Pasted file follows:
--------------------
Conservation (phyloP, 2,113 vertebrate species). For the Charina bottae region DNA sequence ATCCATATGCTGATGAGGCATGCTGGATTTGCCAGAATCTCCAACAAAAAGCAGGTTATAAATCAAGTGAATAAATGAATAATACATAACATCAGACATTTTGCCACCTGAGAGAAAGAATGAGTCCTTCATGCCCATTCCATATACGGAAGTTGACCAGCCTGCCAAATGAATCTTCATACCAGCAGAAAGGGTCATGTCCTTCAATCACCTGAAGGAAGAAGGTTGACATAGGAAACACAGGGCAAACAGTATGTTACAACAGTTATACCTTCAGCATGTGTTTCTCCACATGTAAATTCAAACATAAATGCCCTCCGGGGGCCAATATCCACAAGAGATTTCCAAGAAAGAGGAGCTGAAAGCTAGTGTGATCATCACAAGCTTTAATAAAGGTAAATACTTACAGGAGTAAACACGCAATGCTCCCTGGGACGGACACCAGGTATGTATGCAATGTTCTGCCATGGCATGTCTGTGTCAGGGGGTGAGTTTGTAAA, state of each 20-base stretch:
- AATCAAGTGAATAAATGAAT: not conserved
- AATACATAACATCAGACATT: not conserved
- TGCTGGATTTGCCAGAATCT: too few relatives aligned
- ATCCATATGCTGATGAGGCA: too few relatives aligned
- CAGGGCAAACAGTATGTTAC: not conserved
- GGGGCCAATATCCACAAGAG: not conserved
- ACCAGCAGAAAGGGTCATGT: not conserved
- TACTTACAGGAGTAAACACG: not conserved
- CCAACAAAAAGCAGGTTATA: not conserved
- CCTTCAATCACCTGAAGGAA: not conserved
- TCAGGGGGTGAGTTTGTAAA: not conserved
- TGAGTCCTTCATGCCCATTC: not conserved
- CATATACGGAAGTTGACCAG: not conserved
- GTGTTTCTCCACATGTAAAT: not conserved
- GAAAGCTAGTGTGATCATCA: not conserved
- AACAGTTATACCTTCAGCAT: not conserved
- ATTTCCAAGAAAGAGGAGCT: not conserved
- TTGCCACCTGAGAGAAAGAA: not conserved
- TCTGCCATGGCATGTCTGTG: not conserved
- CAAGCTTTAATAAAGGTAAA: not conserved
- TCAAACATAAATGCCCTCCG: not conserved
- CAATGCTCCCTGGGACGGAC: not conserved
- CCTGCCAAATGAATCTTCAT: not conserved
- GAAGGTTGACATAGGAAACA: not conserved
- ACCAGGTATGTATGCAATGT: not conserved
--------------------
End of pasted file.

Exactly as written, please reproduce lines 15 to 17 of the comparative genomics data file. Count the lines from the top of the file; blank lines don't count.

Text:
- GTGTTTCTCCACATGTAAAT: not conserved
- GAAAGCTAGTGTGATCATCA: not conserved
- AACAGTTATACCTTCAGCAT: not conserved